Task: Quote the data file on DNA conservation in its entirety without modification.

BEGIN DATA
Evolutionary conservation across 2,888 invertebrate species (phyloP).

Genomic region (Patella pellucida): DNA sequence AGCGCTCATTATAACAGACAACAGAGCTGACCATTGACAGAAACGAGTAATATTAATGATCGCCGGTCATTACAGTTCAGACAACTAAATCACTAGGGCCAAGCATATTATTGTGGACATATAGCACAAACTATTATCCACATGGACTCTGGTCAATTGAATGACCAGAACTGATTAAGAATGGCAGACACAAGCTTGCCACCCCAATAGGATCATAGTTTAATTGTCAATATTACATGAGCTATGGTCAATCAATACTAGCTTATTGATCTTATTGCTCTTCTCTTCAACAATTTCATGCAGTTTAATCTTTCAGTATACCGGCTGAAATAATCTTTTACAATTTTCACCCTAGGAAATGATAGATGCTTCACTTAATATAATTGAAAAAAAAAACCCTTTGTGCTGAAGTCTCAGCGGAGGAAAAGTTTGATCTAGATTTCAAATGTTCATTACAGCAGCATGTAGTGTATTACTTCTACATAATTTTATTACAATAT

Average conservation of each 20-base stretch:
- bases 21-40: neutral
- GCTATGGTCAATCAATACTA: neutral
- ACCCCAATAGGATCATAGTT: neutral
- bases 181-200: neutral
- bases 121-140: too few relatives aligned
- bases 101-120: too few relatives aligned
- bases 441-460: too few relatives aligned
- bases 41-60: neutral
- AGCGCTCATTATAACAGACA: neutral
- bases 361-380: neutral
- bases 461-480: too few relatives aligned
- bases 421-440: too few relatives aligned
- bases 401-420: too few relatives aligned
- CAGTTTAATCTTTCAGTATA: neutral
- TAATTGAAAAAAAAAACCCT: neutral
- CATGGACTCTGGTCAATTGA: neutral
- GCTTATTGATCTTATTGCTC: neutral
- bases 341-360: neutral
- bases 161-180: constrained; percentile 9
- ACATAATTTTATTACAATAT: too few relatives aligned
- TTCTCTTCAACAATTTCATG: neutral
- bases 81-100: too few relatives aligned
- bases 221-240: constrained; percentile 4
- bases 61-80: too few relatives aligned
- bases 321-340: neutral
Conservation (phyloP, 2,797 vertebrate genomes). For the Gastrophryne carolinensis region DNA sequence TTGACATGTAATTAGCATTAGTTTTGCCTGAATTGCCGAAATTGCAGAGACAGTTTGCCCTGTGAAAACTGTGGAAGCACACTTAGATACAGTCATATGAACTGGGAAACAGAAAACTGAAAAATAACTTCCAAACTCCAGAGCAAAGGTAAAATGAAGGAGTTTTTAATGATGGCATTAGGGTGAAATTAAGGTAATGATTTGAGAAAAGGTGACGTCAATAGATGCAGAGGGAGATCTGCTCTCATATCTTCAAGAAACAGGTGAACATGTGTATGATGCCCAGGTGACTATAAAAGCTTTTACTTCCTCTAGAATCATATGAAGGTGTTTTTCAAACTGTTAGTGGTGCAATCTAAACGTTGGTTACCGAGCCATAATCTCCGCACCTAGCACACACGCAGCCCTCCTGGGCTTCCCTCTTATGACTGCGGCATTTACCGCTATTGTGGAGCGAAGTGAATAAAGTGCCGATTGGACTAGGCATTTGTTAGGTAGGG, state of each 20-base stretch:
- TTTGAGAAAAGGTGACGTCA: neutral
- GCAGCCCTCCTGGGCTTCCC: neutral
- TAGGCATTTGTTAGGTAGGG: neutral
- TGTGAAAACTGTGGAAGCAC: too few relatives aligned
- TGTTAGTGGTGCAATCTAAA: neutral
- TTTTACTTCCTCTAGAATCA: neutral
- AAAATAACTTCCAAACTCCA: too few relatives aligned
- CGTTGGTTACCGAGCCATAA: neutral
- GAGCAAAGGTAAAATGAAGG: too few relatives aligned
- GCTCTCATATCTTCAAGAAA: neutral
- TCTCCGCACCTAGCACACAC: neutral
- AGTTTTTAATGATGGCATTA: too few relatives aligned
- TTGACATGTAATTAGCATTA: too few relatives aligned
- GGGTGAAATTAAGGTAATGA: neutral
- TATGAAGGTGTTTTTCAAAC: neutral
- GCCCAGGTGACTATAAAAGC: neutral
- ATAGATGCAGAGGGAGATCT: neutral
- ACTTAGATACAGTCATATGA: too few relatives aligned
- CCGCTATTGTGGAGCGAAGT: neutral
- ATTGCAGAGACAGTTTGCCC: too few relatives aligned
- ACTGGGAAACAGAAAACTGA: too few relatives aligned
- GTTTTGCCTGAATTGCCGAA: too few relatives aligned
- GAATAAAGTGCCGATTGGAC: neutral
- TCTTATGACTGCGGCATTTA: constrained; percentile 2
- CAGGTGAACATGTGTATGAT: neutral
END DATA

Evolutionary conservation across 2,888 invertebrate species (phyloP).

Genomic region (Patella pellucida): DNA sequence AGCGCTCATTATAACAGACAACAGAGCTGACCATTGACAGAAACGAGTAATATTAATGATCGCCGGTCATTACAGTTCAGACAACTAAATCACTAGGGCCAAGCATATTATTGTGGACATATAGCACAAACTATTATCCACATGGACTCTGGTCAATTGAATGACCAGAACTGATTAAGAATGGCAGACACAAGCTTGCCACCCCAATAGGATCATAGTTTAATTGTCAATATTACATGAGCTATGGTCAATCAATACTAGCTTATTGATCTTATTGCTCTTCTCTTCAACAATTTCATGCAGTTTAATCTTTCAGTATACCGGCTGAAATAATCTTTTACAATTTTCACCCTAGGAAATGATAGATGCTTCACTTAATATAATTGAAAAAAAAAACCCTTTGTGCTGAAGTCTCAGCGGAGGAAAAGTTTGATCTAGATTTCAAATGTTCATTACAGCAGCATGTAGTGTATTACTTCTACATAATTTTATTACAATAT

Average conservation of each 20-base stretch:
- bases 21-40: neutral
- GCTATGGTCAATCAATACTA: neutral
- ACCCCAATAGGATCATAGTT: neutral
- bases 181-200: neutral
- bases 121-140: too few relatives aligned
- bases 101-120: too few relatives aligned
- bases 441-460: too few relatives aligned
- bases 41-60: neutral
- AGCGCTCATTATAACAGACA: neutral
- bases 361-380: neutral
- bases 461-480: too few relatives aligned
- bases 421-440: too few relatives aligned
- bases 401-420: too few relatives aligned
- CAGTTTAATCTTTCAGTATA: neutral
- TAATTGAAAAAAAAAACCCT: neutral
- CATGGACTCTGGTCAATTGA: neutral
- GCTTATTGATCTTATTGCTC: neutral
- bases 341-360: neutral
- bases 161-180: constrained; percentile 9
- ACATAATTTTATTACAATAT: too few relatives aligned
- TTCTCTTCAACAATTTCATG: neutral
- bases 81-100: too few relatives aligned
- bases 221-240: constrained; percentile 4
- bases 61-80: too few relatives aligned
- bases 321-340: neutral
Conservation (phyloP, 2,797 vertebrate genomes). For the Gastrophryne carolinensis region DNA sequence TTGACATGTAATTAGCATTAGTTTTGCCTGAATTGCCGAAATTGCAGAGACAGTTTGCCCTGTGAAAACTGTGGAAGCACACTTAGATACAGTCATATGAACTGGGAAACAGAAAACTGAAAAATAACTTCCAAACTCCAGAGCAAAGGTAAAATGAAGGAGTTTTTAATGATGGCATTAGGGTGAAATTAAGGTAATGATTTGAGAAAAGGTGACGTCAATAGATGCAGAGGGAGATCTGCTCTCATATCTTCAAGAAACAGGTGAACATGTGTATGATGCCCAGGTGACTATAAAAGCTTTTACTTCCTCTAGAATCATATGAAGGTGTTTTTCAAACTGTTAGTGGTGCAATCTAAACGTTGGTTACCGAGCCATAATCTCCGCACCTAGCACACACGCAGCCCTCCTGGGCTTCCCTCTTATGACTGCGGCATTTACCGCTATTGTGGAGCGAAGTGAATAAAGTGCCGATTGGACTAGGCATTTGTTAGGTAGGG, state of each 20-base stretch:
- TTTGAGAAAAGGTGACGTCA: neutral
- GCAGCCCTCCTGGGCTTCCC: neutral
- TAGGCATTTGTTAGGTAGGG: neutral
- TGTGAAAACTGTGGAAGCAC: too few relatives aligned
- TGTTAGTGGTGCAATCTAAA: neutral
- TTTTACTTCCTCTAGAATCA: neutral
- AAAATAACTTCCAAACTCCA: too few relatives aligned
- CGTTGGTTACCGAGCCATAA: neutral
- GAGCAAAGGTAAAATGAAGG: too few relatives aligned
- GCTCTCATATCTTCAAGAAA: neutral
- TCTCCGCACCTAGCACACAC: neutral
- AGTTTTTAATGATGGCATTA: too few relatives aligned
- TTGACATGTAATTAGCATTA: too few relatives aligned
- GGGTGAAATTAAGGTAATGA: neutral
- TATGAAGGTGTTTTTCAAAC: neutral
- GCCCAGGTGACTATAAAAGC: neutral
- ATAGATGCAGAGGGAGATCT: neutral
- ACTTAGATACAGTCATATGA: too few relatives aligned
- CCGCTATTGTGGAGCGAAGT: neutral
- ATTGCAGAGACAGTTTGCCC: too few relatives aligned
- ACTGGGAAACAGAAAACTGA: too few relatives aligned
- GTTTTGCCTGAATTGCCGAA: too few relatives aligned
- GAATAAAGTGCCGATTGGAC: neutral
- TCTTATGACTGCGGCATTTA: constrained; percentile 2
- CAGGTGAACATGTGTATGAT: neutral